March Letters 114

From the March 1995 Print Edition

On Killing Abortionists The symposium "Killing Abortionists" (December 1994) saddens me. There are two things wrong with it: (1) The participants, even when they regard the killing as wrong, fail to recognize that Paul Hill is an extension of themselves and that they are in no position to . . . . Continue Reading »

Briefly Noted 113

From the February 1995 Print Edition

From Newton’s Sleep by Joseph Vining Princeton University Press. 368 pp. $24.95 This original book by distinguished Michigan legal scholar Joseph Vining finds surprising treasures hidden in lawyers’ ways of knowing. The title refers to William Blake’s vision of minds becalmed and . . . . Continue Reading »

Briefly Noted 112

From the January 1995 Print Edition

Romans: A New Translation with Introduction and Commentary by Joseph A. Fitzmeyer, S.J. Doubleday. 793 pages, $40 Fitzmeyer’s new commentary on Romans is more than a commentary, it is an encyclopedia of the interpretation of Romans. His verse by verse exposition of the text is balanced and . . . . Continue Reading »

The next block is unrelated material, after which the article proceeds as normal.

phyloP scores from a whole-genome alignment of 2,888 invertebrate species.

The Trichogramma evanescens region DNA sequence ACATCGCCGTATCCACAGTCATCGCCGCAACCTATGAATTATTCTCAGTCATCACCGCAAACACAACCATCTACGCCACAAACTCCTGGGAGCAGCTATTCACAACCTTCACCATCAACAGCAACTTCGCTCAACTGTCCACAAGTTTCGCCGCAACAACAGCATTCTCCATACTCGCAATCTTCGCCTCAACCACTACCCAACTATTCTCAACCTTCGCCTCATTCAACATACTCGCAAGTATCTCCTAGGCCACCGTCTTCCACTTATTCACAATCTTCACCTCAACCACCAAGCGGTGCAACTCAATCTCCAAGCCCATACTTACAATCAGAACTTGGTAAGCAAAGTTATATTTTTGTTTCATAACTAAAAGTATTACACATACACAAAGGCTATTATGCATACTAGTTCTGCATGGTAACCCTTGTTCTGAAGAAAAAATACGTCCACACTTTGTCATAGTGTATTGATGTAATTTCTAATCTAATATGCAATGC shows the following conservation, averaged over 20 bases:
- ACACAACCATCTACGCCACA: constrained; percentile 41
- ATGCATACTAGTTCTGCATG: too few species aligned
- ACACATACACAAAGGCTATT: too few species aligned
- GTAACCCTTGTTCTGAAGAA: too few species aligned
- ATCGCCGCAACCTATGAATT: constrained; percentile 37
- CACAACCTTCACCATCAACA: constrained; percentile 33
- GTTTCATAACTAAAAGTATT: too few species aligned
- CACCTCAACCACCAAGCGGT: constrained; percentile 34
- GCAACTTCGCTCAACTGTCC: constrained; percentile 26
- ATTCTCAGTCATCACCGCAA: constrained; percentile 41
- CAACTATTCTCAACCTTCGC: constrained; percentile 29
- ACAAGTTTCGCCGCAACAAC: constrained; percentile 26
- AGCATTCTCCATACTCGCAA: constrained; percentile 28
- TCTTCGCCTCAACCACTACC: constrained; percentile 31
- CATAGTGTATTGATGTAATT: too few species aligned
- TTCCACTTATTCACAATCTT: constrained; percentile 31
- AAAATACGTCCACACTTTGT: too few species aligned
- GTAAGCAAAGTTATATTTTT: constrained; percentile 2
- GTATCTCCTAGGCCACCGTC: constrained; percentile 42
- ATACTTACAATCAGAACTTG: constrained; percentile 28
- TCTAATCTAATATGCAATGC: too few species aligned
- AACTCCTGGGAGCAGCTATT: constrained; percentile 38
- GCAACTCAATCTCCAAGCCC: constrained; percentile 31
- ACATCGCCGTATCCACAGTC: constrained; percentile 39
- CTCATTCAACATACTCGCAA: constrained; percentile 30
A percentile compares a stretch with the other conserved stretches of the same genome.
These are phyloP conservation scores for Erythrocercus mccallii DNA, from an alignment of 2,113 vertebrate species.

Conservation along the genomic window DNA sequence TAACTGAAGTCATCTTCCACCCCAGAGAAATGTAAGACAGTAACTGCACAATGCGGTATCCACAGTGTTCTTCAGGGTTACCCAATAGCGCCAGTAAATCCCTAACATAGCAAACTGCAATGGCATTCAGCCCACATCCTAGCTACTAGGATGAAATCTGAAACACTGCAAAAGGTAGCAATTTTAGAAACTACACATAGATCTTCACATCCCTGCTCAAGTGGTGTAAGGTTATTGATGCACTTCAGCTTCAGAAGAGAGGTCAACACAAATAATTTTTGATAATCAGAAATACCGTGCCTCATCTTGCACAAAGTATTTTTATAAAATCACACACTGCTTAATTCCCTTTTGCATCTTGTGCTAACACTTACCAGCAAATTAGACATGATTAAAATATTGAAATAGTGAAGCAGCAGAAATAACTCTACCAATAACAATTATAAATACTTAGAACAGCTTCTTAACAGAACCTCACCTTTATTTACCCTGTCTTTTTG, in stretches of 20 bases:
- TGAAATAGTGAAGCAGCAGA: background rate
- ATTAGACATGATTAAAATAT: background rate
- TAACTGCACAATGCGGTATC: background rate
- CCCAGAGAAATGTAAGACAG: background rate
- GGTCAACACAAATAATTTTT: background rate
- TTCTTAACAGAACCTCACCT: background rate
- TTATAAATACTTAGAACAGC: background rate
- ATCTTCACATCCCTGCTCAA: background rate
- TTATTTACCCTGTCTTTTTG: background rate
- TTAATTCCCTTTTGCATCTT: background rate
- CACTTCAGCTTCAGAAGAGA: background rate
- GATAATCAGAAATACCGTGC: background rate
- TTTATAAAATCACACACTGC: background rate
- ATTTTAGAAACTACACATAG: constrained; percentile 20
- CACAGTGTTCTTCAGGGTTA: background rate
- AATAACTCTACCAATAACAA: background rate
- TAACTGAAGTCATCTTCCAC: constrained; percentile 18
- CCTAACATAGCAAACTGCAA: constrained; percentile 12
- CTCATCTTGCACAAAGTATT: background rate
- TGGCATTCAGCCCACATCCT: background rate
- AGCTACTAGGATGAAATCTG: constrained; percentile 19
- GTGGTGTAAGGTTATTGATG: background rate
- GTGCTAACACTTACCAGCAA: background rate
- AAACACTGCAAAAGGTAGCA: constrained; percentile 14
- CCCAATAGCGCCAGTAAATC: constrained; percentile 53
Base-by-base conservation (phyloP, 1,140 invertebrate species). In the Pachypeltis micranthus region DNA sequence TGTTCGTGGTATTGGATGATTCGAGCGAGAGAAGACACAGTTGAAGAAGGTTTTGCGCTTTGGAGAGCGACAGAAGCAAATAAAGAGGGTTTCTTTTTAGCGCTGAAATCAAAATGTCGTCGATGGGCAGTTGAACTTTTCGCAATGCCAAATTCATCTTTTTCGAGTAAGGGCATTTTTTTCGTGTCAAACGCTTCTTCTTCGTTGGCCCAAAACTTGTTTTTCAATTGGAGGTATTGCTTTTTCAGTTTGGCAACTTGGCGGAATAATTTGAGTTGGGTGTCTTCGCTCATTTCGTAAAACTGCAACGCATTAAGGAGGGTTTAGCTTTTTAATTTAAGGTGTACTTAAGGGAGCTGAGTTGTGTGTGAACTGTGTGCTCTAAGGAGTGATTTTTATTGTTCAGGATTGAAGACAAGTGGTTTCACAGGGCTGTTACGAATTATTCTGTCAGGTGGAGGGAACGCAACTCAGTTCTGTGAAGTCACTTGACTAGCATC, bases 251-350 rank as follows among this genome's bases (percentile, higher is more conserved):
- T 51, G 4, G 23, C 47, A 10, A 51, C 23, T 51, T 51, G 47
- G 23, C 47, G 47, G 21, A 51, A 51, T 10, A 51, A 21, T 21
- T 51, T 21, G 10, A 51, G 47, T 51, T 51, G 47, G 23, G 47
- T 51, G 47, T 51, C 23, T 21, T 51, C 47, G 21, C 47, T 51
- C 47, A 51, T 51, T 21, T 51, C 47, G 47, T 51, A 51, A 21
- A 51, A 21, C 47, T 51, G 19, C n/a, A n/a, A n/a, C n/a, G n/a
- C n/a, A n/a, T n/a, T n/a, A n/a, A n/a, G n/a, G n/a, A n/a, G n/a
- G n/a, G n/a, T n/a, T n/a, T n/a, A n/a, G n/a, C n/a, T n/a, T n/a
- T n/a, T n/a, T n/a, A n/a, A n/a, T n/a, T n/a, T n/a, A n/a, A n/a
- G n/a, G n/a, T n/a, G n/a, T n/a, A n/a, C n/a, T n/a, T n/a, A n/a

From the January 1995 Print Edition

Copyright (c) 1993 First Things 49 (January 1995): 2-7 Mean-Spirited? Roman Numerals & Orthodoxies Onward Christian Soldiers? Right and Left on Cuba Was Jesus Anti-Semitic? A Plea for Tolerance Fight for Christian Rights The Great Fear Revisited Lay Off the Jesuits Racing Down the Slope . . . . Continue Reading »

Briefly Noted 111

From the December 1994 Print Edition

Jack: A Life of C.S. Lewis by George Sayer Crossway. 423 pp. $13.99 paper Most biographies of C. S. Lewis so far have been hagiographical chronicles, the great exception being A. N. Wilson’s notorious warts-and-all treatment, which, though it has unfairly been called a hatchet job, would . . . . Continue Reading »

The Real Story

From the December 1994 Print Edition

The Real Story I read with interest and agreement Edward S. Shapiro’s “Blacks and Jews Entangled” (August/September). While there exist shared experiences of oppression, Shapiro notes quite correctly that a black-Jewish relationship should not be based on fanciful notions derived . . . . Continue Reading »